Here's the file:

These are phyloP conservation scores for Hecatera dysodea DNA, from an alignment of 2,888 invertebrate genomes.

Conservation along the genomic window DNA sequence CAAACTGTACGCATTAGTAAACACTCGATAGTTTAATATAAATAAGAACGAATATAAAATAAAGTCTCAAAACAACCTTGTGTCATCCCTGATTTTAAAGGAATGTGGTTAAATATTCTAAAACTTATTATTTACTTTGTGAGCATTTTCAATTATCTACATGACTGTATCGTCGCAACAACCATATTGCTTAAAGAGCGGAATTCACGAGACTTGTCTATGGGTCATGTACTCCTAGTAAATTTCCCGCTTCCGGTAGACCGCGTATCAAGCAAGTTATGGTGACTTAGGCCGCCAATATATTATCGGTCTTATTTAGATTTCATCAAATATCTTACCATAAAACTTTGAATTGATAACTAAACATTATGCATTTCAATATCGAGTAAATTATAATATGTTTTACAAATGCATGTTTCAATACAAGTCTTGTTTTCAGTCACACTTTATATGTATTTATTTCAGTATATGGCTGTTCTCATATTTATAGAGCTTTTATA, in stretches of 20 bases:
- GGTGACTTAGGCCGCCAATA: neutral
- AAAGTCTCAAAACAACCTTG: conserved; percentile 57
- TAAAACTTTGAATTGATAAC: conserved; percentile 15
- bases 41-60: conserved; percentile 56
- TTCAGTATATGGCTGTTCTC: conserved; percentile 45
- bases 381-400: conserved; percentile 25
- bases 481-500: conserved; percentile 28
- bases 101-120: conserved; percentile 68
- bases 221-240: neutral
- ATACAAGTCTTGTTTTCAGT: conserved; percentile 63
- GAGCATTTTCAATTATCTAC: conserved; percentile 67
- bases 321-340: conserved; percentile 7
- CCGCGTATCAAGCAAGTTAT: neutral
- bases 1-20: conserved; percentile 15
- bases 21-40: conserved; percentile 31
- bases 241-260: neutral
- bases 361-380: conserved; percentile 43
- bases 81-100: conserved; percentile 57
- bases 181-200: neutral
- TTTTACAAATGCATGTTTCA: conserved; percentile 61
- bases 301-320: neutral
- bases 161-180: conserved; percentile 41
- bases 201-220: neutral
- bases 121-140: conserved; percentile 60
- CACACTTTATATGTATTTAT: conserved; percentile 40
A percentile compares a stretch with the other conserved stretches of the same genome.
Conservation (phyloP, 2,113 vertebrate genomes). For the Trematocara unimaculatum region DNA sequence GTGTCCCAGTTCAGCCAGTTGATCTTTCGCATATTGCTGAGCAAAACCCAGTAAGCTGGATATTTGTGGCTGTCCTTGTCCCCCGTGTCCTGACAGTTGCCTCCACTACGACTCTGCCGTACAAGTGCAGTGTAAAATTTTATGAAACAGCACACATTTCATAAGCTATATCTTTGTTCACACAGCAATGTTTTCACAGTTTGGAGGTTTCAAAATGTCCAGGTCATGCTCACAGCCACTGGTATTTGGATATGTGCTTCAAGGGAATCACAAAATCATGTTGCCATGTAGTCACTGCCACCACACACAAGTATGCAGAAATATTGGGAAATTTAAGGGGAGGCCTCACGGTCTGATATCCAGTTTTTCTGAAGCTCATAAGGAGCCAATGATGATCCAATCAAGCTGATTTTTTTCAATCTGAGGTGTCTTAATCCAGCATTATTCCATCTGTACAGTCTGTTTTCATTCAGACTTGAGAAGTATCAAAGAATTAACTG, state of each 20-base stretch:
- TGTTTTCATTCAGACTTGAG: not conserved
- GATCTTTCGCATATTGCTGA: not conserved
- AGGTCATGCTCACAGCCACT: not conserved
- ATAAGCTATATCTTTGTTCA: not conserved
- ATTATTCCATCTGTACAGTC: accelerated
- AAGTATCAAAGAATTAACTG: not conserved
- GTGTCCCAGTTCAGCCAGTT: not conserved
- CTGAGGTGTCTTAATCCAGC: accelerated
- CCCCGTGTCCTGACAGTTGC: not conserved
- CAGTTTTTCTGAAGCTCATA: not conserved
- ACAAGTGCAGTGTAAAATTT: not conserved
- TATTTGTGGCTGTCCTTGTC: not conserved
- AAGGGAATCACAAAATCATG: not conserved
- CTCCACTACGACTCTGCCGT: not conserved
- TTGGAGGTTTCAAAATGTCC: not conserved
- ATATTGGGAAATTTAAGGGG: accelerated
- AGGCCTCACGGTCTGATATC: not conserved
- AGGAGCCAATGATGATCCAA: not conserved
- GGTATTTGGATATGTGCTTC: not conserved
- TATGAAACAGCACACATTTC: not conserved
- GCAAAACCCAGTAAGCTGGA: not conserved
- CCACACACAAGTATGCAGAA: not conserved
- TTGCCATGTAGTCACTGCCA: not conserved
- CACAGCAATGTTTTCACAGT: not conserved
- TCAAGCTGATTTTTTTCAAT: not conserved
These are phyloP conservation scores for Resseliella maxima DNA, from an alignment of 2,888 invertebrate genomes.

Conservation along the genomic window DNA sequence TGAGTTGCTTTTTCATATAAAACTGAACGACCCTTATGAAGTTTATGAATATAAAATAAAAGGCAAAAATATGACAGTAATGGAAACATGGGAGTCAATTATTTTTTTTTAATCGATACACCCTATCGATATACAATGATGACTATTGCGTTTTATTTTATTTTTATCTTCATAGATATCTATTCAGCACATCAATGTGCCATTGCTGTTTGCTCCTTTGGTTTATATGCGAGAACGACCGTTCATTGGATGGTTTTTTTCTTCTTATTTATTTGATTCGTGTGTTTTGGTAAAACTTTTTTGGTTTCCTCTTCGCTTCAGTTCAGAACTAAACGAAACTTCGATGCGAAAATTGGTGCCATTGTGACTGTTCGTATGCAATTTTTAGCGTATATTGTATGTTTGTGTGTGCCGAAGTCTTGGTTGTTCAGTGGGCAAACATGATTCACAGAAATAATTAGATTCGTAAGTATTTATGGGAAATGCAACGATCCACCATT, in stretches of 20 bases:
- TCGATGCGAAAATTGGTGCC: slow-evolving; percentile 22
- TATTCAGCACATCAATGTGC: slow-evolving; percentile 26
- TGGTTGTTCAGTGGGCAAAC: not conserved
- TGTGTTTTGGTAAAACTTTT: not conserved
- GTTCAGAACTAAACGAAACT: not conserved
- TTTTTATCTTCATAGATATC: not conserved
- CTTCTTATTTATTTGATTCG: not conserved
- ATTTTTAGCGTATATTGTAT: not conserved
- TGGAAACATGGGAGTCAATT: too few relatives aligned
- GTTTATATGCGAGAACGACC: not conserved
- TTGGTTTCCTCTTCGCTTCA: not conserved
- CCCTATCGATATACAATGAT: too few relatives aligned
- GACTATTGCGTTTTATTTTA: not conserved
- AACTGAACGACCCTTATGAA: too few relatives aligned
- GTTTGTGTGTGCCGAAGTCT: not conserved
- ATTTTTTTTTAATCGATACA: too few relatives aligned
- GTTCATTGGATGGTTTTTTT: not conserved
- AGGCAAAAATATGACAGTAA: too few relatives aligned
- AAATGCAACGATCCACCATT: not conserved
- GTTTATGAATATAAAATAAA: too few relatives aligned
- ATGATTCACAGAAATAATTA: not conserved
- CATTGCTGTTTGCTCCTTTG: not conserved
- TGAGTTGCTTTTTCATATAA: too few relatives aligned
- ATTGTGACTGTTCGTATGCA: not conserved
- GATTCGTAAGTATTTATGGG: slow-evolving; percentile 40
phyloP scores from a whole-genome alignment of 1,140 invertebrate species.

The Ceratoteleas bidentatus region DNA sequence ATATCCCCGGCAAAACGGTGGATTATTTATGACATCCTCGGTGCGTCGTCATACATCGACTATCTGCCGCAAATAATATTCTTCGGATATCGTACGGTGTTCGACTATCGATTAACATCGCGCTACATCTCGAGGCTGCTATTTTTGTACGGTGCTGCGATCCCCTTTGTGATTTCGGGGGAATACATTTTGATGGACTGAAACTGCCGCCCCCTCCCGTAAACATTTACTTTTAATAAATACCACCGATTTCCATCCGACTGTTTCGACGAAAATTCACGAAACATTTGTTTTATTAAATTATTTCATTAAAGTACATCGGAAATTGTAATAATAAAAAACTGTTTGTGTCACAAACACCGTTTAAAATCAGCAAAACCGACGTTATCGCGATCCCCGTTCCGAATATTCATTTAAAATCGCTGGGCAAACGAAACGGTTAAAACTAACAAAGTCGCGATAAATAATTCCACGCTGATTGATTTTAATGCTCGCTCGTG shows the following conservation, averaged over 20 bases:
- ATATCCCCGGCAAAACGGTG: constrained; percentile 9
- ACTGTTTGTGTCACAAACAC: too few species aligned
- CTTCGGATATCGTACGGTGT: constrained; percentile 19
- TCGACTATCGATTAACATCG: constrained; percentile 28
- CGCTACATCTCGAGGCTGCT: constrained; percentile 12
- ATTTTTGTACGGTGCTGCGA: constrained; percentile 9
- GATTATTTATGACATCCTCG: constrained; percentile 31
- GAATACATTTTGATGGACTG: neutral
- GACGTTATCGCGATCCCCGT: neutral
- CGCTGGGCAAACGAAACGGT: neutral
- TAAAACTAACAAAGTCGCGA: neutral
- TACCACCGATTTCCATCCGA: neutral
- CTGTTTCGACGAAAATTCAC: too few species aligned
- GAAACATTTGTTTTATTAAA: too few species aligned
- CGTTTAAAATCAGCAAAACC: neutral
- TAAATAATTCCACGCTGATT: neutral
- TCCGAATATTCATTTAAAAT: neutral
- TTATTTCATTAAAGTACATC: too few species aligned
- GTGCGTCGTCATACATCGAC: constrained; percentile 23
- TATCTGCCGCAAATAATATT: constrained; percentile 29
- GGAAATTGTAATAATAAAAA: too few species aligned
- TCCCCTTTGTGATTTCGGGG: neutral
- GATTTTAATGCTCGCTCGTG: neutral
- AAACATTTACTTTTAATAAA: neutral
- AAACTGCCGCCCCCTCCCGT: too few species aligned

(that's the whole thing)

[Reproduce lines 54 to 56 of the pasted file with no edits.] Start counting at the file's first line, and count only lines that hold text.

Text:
- TCAAGCTGATTTTTTTCAAT: not conserved
These are phyloP conservation scores for Resseliella maxima DNA, from an alignment of 2,888 invertebrate genomes.

Conservation along the genomic window DNA sequence TGAGTTGCTTTTTCATATAAAACTGAACGACCCTTATGAAGTTTATGAATATAAAATAAAAGGCAAAAATATGACAGTAATGGAAACATGGGAGTCAATTATTTTTTTTTAATCGATACACCCTATCGATATACAATGATGACTATTGCGTTTTATTTTATTTTTATCTTCATAGATATCTATTCAGCACATCAATGTGCCATTGCTGTTTGCTCCTTTGGTTTATATGCGAGAACGACCGTTCATTGGATGGTTTTTTTCTTCTTATTTATTTGATTCGTGTGTTTTGGTAAAACTTTTTTGGTTTCCTCTTCGCTTCAGTTCAGAACTAAACGAAACTTCGATGCGAAAATTGGTGCCATTGTGACTGTTCGTATGCAATTTTTAGCGTATATTGTATGTTTGTGTGTGCCGAAGTCTTGGTTGTTCAGTGGGCAAACATGATTCACAGAAATAATTAGATTCGTAAGTATTTATGGGAAATGCAACGATCCACCATT, in stretches of 20 bases: